G series PTO Shaft Spline Tube G2 G4 G5 G6 G7 G8 G38 G42 G50


540 tr./min 1000 tr./min MP(NM)
Kw Pk Nm Kw Pk Nm
G2 15 21 270 23 31 220 450
G4 26 35 460 40 55 380 780
G5 35 47 620 54 74 520 1050
G6 47 64 830 74 100 710 1450
G7 55 75 970 87 118 830 1800
G8 70 95 1240 110 150 1050 2250
G38 78 105 1380 123 166 1175 2500
G42 79 107 1400 122 166 1175 2500
G50 119 162 2095 182 248 1740 3700

G series PTO Shaft Spline Tube G2 G4 G5 G6 G7 G8 G38 G42 G50

Reliable Tractor PTO Shaft Assemblies and Replacement Parts

At ever-power, we have the parts and components you need to keep your PTO driveline in excellent condition. We also have complete new assemblies in multiple sizes to fit your applications. Our inventory is massive and includes:

Tractor PTO shafts: If you’re looking for a full assembly, we have you covered. We carry a large selection of North American-designed and Italian-designed tractor PTO shafts with the length and spline configurations you need.
CV PTO assemblies: CV (Constant Velocity) PTO shafts work with most tractors and implements. These products balance the tractor power input and shaft output to deliver more stability when engaged.
Cross and bearing kits: Cross and bearing kits are the universal joints that form your PTO drive shaft system’s core. This part is the distribution point for power from your PTO assembly to your connected equipment.
Half-shaft assemblies: We have a wide variety of 48-inch and 60-inch Weasler half-shaft Power Take-Off assemblies. Center and end-of-shaft length assemblies are available in both square and rectangular design options.
Additional components: If your tractor PTO shaft parts start to show signs of wear, save money on a new assembly with individual component replacement. We have tons of new guards and guard bearings, inner and outer tubes, yokes, pins, and universal clutches.

Spline tube

How to Cut Your PTO Shaft to the Right Size

You can cut your PTO shaft to prevent it from bottoming out so the tractor and gearbox are not in conflict. Follow these 5 steps to complete this process.

1. Find Your Part Number
The first step in cutting your PTO shaft to adjust the size is understanding the part number the specifications provided. Look at the label on the shaft to find yours. An example of a part number is 14006127.

In this example, 1,400 is the designation of a complete shaft. The 6 means that it is a Bondy LD shaft. The 1 refers to the series number, and 27 is the measurement in inches from 1 tip of the shaft to the other.

2. Attach Parts of Your Shaft to Your Tractor and Gear Box
To measure your shaft for cutting, take it apart, hook 1 tube and shield CZPT the tractor and attach the other to the gearbox. Make sure both parts are straight so you can get the most accurate measurements.

3. Measure the Distance Between Parts
Next, measure the shortest distance between the tractor and the gearbox. Be sure to measure in a straight line for an accurate reading. This measurement is the maximum compressed length of an operable PTO shaft for your tractor.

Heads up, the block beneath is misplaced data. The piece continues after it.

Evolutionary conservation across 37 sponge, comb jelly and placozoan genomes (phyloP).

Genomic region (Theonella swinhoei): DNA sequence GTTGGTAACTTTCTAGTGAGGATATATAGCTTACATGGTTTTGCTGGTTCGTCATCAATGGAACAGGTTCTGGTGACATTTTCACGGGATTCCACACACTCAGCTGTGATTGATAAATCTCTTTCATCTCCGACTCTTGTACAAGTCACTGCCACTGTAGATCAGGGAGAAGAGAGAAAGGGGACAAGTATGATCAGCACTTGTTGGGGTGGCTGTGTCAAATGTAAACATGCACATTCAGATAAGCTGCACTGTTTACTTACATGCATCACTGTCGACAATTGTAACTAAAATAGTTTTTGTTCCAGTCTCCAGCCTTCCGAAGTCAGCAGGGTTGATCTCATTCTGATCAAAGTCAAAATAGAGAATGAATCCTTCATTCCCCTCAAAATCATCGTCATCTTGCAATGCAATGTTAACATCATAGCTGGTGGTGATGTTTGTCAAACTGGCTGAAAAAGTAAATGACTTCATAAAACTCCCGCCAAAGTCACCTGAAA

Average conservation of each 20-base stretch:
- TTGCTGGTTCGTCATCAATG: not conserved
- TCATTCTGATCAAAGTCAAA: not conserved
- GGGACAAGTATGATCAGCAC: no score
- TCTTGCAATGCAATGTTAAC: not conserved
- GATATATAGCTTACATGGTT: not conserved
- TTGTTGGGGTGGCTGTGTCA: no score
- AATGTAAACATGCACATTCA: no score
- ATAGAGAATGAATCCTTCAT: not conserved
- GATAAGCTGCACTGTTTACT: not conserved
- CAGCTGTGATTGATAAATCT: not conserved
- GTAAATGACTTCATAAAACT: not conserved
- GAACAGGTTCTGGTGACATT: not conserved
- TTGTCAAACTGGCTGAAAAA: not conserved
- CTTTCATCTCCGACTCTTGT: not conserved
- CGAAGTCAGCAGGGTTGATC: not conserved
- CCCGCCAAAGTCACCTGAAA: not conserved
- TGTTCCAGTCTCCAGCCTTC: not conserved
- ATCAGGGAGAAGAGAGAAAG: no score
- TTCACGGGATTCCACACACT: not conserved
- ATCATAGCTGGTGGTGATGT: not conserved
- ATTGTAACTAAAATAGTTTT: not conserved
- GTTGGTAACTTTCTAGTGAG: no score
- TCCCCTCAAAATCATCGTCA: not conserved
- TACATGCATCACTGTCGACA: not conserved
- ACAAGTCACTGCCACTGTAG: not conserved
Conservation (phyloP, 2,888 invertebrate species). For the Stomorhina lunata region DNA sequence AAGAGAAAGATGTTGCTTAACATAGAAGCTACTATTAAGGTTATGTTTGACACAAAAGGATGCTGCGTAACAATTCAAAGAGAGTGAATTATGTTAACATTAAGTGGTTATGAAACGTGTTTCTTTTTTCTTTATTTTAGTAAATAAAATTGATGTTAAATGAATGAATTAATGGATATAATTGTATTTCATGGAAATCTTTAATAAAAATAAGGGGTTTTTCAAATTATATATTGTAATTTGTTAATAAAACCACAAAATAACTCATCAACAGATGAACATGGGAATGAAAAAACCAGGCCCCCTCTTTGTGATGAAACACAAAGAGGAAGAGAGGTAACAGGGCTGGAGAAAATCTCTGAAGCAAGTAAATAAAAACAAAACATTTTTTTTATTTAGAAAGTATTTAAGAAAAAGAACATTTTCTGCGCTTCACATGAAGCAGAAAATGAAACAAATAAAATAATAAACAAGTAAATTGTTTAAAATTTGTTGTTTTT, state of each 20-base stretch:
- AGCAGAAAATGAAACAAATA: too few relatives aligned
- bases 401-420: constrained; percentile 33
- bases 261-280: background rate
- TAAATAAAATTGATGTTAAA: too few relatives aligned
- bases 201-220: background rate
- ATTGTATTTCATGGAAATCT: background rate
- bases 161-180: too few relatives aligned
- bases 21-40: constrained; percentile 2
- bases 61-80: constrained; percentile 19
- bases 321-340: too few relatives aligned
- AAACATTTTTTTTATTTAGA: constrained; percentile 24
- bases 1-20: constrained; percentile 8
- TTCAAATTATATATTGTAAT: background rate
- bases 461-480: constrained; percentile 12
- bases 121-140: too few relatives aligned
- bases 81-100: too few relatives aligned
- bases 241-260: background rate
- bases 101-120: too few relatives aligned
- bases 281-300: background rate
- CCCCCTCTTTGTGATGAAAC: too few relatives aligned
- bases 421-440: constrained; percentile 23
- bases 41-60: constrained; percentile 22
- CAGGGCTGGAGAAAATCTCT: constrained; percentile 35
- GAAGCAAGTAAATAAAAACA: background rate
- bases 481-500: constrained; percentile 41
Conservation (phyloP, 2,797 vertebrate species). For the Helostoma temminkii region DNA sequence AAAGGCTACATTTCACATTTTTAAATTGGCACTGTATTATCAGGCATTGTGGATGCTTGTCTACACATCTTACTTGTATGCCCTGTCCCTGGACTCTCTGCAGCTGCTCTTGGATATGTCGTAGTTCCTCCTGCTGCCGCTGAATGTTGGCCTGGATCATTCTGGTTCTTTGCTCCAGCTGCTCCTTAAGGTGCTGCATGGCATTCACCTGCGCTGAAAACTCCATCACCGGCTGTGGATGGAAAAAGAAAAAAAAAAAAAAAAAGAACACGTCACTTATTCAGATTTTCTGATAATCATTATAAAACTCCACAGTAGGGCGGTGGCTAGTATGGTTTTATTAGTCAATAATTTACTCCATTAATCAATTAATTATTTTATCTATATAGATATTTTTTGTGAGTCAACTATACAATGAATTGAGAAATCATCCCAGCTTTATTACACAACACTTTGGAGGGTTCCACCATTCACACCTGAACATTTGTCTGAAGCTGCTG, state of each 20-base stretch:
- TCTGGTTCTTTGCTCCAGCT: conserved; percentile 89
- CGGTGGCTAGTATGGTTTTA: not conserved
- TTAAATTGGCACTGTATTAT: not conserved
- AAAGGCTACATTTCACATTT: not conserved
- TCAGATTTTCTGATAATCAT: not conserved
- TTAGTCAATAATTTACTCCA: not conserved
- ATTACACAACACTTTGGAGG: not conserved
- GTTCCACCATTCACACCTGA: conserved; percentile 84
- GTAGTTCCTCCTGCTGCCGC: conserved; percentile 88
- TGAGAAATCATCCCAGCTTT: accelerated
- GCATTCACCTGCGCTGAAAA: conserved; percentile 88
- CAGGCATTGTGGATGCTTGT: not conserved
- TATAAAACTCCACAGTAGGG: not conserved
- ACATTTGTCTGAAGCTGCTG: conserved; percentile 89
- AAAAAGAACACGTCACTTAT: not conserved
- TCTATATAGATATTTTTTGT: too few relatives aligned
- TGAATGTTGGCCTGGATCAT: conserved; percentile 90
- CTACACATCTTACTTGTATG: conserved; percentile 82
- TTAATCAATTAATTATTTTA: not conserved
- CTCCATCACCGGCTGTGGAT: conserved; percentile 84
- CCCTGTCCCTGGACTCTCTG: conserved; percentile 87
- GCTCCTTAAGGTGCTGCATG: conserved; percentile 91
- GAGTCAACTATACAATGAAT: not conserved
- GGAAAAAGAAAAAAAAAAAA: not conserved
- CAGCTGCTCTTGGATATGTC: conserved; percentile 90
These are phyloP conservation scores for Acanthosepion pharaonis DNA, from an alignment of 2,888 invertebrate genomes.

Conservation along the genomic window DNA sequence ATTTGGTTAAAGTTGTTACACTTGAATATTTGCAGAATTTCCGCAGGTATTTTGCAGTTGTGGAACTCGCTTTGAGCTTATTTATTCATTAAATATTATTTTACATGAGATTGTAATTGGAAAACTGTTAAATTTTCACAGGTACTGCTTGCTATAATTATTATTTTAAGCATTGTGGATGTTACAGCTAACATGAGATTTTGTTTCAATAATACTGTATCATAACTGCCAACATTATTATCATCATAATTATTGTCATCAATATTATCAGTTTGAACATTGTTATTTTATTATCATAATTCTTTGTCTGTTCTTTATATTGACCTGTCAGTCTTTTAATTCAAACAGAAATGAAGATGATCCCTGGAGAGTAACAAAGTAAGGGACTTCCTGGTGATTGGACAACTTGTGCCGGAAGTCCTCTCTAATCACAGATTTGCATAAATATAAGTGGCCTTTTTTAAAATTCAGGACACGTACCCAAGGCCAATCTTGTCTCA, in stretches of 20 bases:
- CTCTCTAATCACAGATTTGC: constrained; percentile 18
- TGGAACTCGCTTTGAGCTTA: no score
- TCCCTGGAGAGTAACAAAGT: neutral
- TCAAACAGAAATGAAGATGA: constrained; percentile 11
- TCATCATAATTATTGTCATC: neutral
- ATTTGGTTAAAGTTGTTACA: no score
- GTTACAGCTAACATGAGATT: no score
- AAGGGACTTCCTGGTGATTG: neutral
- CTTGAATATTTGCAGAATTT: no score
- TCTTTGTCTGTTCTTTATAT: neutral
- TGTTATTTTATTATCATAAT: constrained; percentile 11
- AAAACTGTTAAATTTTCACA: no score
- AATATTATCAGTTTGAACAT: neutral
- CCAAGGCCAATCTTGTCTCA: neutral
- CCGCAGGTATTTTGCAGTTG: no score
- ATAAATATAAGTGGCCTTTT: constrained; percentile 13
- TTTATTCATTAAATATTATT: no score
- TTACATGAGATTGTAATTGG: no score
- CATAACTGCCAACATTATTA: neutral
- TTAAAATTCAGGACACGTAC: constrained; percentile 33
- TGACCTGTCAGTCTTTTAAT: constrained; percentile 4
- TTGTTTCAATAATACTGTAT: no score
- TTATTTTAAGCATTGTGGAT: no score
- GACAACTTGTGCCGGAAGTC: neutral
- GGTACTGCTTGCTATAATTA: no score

4. Determine How Much You Need to Cut
Use the optimal length of the PTO shaft obtained in step 3 to figure out how much you need to cut off your shaft so it can function effectively. Take the measurement given in the last digits of your part number and subtract from it the maximum length allowed. This calculation will give you the amount you need to cut to get your shaft to an operational fit for your tractor.

For example, if the maximum compressed length of the shaft for your tractor is 23 inches and you have a 27-inch shaft, you would need to remove 4 inches for it to function properly.

5. Cut Shafts and Shields to Correct Length
The final step is to cut your shaft to the right length. Leave the shaft apart so you have access to the outer shields and inner tubes. You can use either a hacksaw or a reciprocating saw to cut the material.

If you have 2 equal-length tubes in your shaft, you will need to cut both tubes and both shields to the appropriate length. If you have unequal tubes, you can shorten only the longer part and the shields. Once you put your shaft back together, it should be the correct, shortened length all around.

PTO Shaft for Agricultural Gearbox

Agricultural equipment such as tractors, combines, and harvesters use PTO shafts. These components are subjected to high loads and stress, and it is vital to find out why they failed in the first place. Constant compression of the shaft can damage connecting shafts and even the tractor and implement. A PTO shaft for an agricultural gearbox is an integral part of an agricultural implement or tractor. And PTO shaft for the agricultural gearbox is secured with a safety shield at both ends and can be found on implements and tractors. A PTO shaft can be welded to the drive end by using a universal joint, while the rear shaft can be welded directly to the tractor.